To explore the optimal pre-sintering temperature for graded glass/zirconia material, glass/zirconia specimens were prepared and pre-sintered at 900, 1,000 and 1,100°C respectively, glass infiltration and densification at 1,450°C. Monolith Y-TZP specimens were sintered at 1,450°C. Nanoindentation was used to test Young’s modulus and Hardness. Compressive strength test and cycling fatigue test were conducted. Nanoindentation test showed graded change of Young’s modulus in glass/zirconia structure. The compressive strength and the number of cycles to failure of specimens pre-sintered at 1,000°C were significantly higher than those of Y-TZP and the specimens pre-sintered at 900 and 1,000°C (p<0.05). It is concluded that when the pre-sintering temperature is set at 1,000°C, the graded glass/zirconia structure exhibits the most optimal compressive strength and anti-fatigue property.
The purpose of this in vitro study was to compare the shear bond strength (SBS) of five different resin cements to human enamel and dentin under different storage conditions. Five resin cements and their dedicated systems were tested. Teeth were embedded, ground flat to expose enamel or dentin and polished with sandpaper. Adhesive systems were applied according to the manufacturers’instructions. V2A steel cylinders with were silicated, coated, and cemented onto the teeth. Specimens were stored at three different conditions and subsequently thermocycled. SBS was measured. Significant differences were observed between the tested resin cements depending on the tooth surface. Different storage conditions influenced the bond strength, independent of the tooth surface, in all test cements. The bond strength of all experimental materials to enamel is higher than that to dentin surfaces. Furthermore, the adhesiveness decreases after wetness (hydro-) and hydrothermal stress, regardless of the tooth surface.
This study aimed to evaluate and compare the optical properties of supra-nano spherical filled resin composites and the nanofilled, nano-hybrid and microhybrid composites using the Kubelka-Munk Theory. Diffuse reflectance of samples (Shade A2) was measured against white and black backgrounds, using a spectroradiometer, using a viewing booth with D65 illuminant and d/0º geometry. S and K coefficients and T were calculated using Kubelka-Munk’s equations. The spectral behavior of S, K and T was similar for all dental resin composites analyzed (VAF close to 100%), even though they were, generally, statistically different (p≤0.05). The K-M T values overestimate the real value of Transmittance of the resin composites. Supra-nano spherical filled resin composites show the highest scattering and Transmittance when compared with the others materials, probably due to the shape and size of the filler. Such difference should be taken into consideration in a clinical situation to reproduce natural esthetic restorations.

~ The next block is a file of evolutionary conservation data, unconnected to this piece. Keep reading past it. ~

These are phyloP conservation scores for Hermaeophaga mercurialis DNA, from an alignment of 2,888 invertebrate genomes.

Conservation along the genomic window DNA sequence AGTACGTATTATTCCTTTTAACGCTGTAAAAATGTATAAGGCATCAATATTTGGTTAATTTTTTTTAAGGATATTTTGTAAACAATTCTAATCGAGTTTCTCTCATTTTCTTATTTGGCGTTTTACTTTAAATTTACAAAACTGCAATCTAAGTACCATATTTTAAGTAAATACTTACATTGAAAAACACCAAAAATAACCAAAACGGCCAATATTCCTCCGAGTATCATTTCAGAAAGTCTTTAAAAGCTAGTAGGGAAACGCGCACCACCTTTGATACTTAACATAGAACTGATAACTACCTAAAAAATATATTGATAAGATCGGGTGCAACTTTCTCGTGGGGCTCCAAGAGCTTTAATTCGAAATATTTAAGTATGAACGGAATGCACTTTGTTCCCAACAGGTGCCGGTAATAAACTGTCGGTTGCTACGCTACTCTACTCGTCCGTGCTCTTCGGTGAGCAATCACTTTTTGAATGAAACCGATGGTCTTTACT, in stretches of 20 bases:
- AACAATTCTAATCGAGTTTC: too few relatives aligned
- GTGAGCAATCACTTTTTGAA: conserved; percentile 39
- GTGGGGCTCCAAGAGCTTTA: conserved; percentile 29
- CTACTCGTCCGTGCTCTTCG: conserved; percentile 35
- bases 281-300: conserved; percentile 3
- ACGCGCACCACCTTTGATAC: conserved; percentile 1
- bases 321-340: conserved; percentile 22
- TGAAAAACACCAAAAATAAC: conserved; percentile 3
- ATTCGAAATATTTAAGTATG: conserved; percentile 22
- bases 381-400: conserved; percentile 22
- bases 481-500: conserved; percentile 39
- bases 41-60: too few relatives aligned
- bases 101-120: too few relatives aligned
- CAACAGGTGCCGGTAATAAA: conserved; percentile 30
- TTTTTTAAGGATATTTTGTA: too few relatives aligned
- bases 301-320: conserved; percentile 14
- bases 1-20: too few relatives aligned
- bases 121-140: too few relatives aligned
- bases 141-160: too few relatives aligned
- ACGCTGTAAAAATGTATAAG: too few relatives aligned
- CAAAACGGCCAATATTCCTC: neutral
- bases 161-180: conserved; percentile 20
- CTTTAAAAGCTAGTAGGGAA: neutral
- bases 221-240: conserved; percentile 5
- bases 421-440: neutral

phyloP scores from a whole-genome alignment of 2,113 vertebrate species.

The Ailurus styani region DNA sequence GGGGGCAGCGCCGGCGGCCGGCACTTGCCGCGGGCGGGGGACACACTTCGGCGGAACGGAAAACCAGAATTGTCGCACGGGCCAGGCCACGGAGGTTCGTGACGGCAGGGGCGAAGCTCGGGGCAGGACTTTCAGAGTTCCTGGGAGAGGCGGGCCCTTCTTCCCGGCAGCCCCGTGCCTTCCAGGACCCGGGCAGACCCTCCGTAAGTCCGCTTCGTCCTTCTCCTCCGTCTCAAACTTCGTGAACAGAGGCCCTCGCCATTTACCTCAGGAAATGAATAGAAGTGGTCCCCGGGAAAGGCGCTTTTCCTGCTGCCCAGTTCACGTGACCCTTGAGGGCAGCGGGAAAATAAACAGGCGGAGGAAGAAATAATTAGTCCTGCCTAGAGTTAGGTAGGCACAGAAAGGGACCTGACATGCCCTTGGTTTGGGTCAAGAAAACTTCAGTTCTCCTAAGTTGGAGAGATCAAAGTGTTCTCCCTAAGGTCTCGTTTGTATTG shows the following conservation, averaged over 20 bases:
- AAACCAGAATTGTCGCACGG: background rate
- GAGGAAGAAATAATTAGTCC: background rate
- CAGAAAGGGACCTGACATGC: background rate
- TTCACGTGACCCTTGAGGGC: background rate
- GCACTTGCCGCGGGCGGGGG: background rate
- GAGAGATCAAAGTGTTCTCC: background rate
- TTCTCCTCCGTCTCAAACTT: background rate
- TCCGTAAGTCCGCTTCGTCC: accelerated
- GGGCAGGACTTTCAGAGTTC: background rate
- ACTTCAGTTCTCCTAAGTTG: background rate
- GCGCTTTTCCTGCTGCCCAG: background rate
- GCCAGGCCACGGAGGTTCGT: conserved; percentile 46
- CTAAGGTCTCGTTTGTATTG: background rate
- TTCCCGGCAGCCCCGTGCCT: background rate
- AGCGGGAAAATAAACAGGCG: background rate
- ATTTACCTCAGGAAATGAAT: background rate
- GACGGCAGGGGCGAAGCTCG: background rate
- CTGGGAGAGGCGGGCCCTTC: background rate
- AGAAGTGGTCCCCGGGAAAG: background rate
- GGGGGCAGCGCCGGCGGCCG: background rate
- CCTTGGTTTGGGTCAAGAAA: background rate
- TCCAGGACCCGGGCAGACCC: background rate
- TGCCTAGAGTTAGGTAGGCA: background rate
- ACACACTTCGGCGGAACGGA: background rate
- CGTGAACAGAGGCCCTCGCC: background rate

The objective was to compare bond strengths of adhesives with/without thermocycling and to analyze the micromorphology of resindentin interfaces. Flat dentin surfaces were prepared and divided into eight groups to bond with four etch-and-rinse adhesives (Optibond FL, Adper Scotchbond Multi-Purpose, Optibond Solo Plus, and Single Bond 2) and four self-etch adhesives (Clearfil SE Bond, AdperSE Plus, Clearfil S3 Bond and AdperEasy Bond). Specimens were further divided into two subgroups subjected for with/without thermocycling and then subjected to both micro-tensile test and resin-dentin interface evaluation. The results revealed that there were significant differences in bond strength between the groups with and without thermocycling for all etch-and-rinse groups and for the Adper Easy Bond self-etch group (p<0.01). Clearfil SE Bond demonstrated highly durable bond strengths. Furthermore, more silver ion uptake was observed at the resin-dentin interfaces for all etch-and-rinse adhesives and Adper SE Plus and Adper Easy Bond after thermocycling.
The purpose of this study was to investigate the consequences of using flowable composite as a liner beneath class I resin composite restorations on polymerization shrinkage stress and occlusal force. Models of class I resin composite restorations were generated. A control model received no flowable composite liner. Thirteen test models received different flowable composite liners with varying elastic modulus. Finite element analysis was used. The polymerization shrinkage of the resin composite and an occlusal force were simulated in the models. The stress and strain energy density in each model were investigated. The results demonstrated that all flowable composite linings were able to reduce polymerization shrinkage stress and occlusal force in enamel, dentin, the hybrid layer, and the adhesive layer to various degrees in tooth-restoration systems. Therefore, additional techniques may be applied to reduce the remaining stress and to ensure the long-term success of restorations.